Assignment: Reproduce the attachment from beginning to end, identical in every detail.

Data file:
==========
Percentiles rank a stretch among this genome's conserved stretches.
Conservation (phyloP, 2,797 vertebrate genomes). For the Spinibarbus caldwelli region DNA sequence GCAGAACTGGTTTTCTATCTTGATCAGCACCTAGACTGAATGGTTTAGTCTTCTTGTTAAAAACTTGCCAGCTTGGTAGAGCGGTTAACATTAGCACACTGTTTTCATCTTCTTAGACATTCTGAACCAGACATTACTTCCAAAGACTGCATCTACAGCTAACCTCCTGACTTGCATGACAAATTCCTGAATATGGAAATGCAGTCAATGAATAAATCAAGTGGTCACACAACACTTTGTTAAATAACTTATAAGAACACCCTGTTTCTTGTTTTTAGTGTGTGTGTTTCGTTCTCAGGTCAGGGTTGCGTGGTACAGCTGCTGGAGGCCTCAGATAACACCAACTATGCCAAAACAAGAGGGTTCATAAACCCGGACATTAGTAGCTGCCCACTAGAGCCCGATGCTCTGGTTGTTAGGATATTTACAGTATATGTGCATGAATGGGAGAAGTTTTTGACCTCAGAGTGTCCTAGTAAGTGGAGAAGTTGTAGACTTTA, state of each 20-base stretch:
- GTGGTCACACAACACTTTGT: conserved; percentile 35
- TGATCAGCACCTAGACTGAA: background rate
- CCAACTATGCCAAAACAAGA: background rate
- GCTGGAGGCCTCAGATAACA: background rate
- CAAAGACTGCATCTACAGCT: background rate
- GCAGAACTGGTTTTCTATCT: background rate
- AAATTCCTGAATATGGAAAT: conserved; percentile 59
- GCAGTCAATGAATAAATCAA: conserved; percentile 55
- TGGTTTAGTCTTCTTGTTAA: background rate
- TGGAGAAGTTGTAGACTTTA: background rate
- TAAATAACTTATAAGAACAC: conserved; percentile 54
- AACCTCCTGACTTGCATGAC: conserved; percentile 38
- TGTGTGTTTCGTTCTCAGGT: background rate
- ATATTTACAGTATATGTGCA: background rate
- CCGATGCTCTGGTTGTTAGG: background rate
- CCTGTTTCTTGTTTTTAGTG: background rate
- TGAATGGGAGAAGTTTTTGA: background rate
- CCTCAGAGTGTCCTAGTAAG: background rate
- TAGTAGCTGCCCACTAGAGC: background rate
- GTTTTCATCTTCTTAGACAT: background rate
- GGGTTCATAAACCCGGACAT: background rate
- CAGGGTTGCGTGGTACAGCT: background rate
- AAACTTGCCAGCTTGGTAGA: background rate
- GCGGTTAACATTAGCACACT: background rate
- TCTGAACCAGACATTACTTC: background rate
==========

Percentiles rank a stretch among this genome's conserved stretches.
Conservation (phyloP, 2,797 vertebrate genomes). For the Spinibarbus caldwelli region DNA sequence GCAGAACTGGTTTTCTATCTTGATCAGCACCTAGACTGAATGGTTTAGTCTTCTTGTTAAAAACTTGCCAGCTTGGTAGAGCGGTTAACATTAGCACACTGTTTTCATCTTCTTAGACATTCTGAACCAGACATTACTTCCAAAGACTGCATCTACAGCTAACCTCCTGACTTGCATGACAAATTCCTGAATATGGAAATGCAGTCAATGAATAAATCAAGTGGTCACACAACACTTTGTTAAATAACTTATAAGAACACCCTGTTTCTTGTTTTTAGTGTGTGTGTTTCGTTCTCAGGTCAGGGTTGCGTGGTACAGCTGCTGGAGGCCTCAGATAACACCAACTATGCCAAAACAAGAGGGTTCATAAACCCGGACATTAGTAGCTGCCCACTAGAGCCCGATGCTCTGGTTGTTAGGATATTTACAGTATATGTGCATGAATGGGAGAAGTTTTTGACCTCAGAGTGTCCTAGTAAGTGGAGAAGTTGTAGACTTTA, state of each 20-base stretch:
- GTGGTCACACAACACTTTGT: conserved; percentile 35
- TGATCAGCACCTAGACTGAA: background rate
- CCAACTATGCCAAAACAAGA: background rate
- GCTGGAGGCCTCAGATAACA: background rate
- CAAAGACTGCATCTACAGCT: background rate
- GCAGAACTGGTTTTCTATCT: background rate
- AAATTCCTGAATATGGAAAT: conserved; percentile 59
- GCAGTCAATGAATAAATCAA: conserved; percentile 55
- TGGTTTAGTCTTCTTGTTAA: background rate
- TGGAGAAGTTGTAGACTTTA: background rate
- TAAATAACTTATAAGAACAC: conserved; percentile 54
- AACCTCCTGACTTGCATGAC: conserved; percentile 38
- TGTGTGTTTCGTTCTCAGGT: background rate
- ATATTTACAGTATATGTGCA: background rate
- CCGATGCTCTGGTTGTTAGG: background rate
- CCTGTTTCTTGTTTTTAGTG: background rate
- TGAATGGGAGAAGTTTTTGA: background rate
- CCTCAGAGTGTCCTAGTAAG: background rate
- TAGTAGCTGCCCACTAGAGC: background rate
- GTTTTCATCTTCTTAGACAT: background rate
- GGGTTCATAAACCCGGACAT: background rate
- CAGGGTTGCGTGGTACAGCT: background rate
- AAACTTGCCAGCTTGGTAGA: background rate
- GCGGTTAACATTAGCACACT: background rate
- TCTGAACCAGACATTACTTC: background rate